Consortium to Work on Three Geothermal Power Plants in Indonesia

The winner of a tender issued by the Indonesian state-owned utility PT PLN (Persero) for the development of the 340 megawatt (MW) Sarulla, North Sumatra, Indonesia geothermal power project on an independent power producer basis is a consortium composed of Ormat Technologies’ wholly owned subsidiary, Ormat International, Inc., a unit of Medco Energi Internasional Tbk (Indonesia’s largest private oil and gas company) and Itochu Corp. of Japan.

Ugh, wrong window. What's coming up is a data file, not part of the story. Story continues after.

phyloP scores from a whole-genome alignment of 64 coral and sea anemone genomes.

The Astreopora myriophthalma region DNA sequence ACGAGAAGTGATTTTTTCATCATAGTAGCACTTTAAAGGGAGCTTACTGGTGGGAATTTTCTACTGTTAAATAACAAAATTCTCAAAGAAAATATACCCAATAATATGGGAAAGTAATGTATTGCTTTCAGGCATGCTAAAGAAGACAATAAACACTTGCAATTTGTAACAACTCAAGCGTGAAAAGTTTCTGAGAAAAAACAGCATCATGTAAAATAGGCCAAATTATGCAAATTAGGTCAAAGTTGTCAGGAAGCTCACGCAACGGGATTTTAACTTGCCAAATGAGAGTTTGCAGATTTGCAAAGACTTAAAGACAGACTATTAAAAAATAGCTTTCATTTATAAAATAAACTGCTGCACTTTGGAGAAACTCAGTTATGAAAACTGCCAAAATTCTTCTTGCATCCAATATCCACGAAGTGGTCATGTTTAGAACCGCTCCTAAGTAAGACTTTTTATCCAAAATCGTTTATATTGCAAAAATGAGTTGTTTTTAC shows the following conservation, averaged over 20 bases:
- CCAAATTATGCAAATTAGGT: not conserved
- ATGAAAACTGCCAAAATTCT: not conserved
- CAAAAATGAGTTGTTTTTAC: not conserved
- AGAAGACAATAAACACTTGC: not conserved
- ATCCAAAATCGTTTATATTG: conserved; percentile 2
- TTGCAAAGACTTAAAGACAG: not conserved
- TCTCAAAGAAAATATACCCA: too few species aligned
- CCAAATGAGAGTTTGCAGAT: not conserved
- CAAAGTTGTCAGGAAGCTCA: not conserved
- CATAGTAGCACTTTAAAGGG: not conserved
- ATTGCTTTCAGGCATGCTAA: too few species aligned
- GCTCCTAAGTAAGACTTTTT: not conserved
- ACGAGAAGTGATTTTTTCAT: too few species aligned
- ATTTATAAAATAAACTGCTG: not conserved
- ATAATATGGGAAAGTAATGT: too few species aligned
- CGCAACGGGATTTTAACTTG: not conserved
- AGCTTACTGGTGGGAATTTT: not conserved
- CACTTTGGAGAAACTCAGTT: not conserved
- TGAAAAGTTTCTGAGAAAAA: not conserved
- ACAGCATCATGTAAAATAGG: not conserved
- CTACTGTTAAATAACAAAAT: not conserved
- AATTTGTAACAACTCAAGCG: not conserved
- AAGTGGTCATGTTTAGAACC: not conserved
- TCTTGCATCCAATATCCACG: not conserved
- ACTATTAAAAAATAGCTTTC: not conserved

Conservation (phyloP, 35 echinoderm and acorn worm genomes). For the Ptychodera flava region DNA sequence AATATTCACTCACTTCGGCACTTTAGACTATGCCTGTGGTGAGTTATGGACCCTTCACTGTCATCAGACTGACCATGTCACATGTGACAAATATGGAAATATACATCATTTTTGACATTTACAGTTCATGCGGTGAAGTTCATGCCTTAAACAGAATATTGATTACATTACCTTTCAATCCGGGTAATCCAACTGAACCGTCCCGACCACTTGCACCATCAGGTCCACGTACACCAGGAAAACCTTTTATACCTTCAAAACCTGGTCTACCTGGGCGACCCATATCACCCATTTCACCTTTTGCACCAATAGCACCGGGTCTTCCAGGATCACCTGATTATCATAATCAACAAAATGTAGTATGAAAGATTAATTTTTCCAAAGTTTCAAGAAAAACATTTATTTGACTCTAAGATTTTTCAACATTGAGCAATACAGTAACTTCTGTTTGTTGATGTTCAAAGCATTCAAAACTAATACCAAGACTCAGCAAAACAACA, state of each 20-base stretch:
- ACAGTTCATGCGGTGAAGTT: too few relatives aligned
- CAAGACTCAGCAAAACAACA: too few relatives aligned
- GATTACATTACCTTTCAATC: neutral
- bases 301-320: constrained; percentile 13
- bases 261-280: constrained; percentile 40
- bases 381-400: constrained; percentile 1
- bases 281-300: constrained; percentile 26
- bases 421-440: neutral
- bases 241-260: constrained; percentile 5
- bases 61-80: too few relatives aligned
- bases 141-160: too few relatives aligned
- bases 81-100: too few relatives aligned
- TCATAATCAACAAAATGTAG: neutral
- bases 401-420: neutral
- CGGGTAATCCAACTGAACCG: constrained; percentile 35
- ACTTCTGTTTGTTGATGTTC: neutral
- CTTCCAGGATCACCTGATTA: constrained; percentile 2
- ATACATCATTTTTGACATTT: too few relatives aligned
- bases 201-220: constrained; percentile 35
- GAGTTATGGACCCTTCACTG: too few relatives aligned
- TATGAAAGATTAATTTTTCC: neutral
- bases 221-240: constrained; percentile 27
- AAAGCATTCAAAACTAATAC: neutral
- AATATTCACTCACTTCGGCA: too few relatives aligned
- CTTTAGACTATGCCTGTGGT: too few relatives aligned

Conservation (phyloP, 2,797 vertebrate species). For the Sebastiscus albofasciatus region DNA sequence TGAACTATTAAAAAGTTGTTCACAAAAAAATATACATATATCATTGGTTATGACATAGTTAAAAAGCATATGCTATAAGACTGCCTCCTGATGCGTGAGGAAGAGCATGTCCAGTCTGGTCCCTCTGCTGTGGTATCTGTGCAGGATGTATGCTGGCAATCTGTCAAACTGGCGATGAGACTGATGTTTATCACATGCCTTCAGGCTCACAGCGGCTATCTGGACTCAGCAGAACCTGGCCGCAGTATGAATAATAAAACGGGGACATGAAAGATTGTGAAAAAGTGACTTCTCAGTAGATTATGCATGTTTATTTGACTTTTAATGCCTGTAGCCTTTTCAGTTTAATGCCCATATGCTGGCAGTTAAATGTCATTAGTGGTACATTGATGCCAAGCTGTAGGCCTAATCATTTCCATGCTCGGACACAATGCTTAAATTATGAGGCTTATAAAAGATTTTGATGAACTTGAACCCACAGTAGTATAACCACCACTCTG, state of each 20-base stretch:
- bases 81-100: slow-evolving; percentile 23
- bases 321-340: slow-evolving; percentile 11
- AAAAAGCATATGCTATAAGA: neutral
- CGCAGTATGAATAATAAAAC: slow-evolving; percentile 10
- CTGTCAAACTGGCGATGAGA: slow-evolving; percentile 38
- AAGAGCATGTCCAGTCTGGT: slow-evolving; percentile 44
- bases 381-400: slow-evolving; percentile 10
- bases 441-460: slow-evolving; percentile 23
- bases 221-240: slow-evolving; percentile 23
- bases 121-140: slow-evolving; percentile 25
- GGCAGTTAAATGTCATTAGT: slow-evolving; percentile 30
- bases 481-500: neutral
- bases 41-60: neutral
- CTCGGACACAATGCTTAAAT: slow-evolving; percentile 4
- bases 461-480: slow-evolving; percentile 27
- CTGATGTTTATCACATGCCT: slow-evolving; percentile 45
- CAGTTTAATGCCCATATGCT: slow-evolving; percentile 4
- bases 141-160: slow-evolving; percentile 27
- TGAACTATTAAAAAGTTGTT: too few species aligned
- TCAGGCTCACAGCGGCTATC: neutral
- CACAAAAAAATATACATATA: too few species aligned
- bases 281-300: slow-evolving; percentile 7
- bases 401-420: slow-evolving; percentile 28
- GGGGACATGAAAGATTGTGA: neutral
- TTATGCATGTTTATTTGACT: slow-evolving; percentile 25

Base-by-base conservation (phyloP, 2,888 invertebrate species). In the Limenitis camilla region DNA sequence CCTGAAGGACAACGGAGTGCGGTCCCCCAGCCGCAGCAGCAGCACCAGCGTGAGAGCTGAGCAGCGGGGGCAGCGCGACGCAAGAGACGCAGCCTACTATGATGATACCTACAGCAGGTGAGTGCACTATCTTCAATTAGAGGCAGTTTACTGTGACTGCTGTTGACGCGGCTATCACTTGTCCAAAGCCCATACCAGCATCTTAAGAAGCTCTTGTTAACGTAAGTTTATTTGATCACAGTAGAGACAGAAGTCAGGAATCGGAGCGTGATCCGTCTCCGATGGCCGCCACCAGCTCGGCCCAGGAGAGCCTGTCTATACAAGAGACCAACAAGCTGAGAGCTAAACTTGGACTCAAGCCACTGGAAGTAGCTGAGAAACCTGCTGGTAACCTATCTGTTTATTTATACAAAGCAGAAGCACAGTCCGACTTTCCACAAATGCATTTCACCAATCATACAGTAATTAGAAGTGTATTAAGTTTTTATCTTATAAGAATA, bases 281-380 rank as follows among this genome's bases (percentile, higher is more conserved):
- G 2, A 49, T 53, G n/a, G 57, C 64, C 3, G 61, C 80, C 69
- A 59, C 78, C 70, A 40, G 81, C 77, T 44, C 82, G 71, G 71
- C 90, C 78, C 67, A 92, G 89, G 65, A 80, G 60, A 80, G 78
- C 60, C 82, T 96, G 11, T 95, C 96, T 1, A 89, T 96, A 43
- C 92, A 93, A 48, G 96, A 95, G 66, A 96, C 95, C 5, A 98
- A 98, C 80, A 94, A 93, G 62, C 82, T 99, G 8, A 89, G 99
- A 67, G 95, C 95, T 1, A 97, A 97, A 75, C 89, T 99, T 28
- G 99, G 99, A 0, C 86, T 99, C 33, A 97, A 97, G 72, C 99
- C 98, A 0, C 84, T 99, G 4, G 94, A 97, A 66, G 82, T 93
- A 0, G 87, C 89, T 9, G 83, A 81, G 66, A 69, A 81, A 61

The Sarulla project represents the largest single-contract geothermal project to date in the geothermal industry worldwide and is a reflection of the large scale and high productivity of Indonesian geothermal resources, as well as an indicator of the potential of the Indonesian geothermal power industry. Medco is the leader of the consortium, whose bid consisted of the completion of the development of the geothermal steam field, construction of the field piping systems and three Ormat designed and supplied power plants with a combined gross capacity of 340 MW, owning and operating the facilities and selling electricity to PLN under a 30-year power purchase agreement (PPA) expected to be concluded within four months. Ormat’s responsibilities include the supply of the power plant and setting up and supervising the operations and maintenance of the plants, which will utilize its technology and equipment. The total project cost is projected to be about $600 million. The Sarulla project is to be constructed over the next five years in three phases of 110 to 120 MW each, with the first power generating unit to be operational within 30 months and the last within 48 months from the financial closing. The power plants to be constructed shall be Ormat Geothermal Combined Cycle Plants. Ormat has supplied and constructed five plants of this type to date in the U.S., the Philippines and New Zealand. As was the case with these plants, the Sarulla power plants will use air-cooled condensers to achieve 100% geothermal fluid reinjection, which serves to sustain the reservoir and to produce electrical power with very limited environmental impact. The exploitable geothermal resource potential of Indonesia has been conservatively estimated at 20,000 MW, which is widely distributed throughout the archipelago. Present installed capacity is approximately 800 MW. The Government of Indonesia and its Parliament have continuously reaffirmed their recognition of the importance of geothermal energy in Indonesia’s energy mix.
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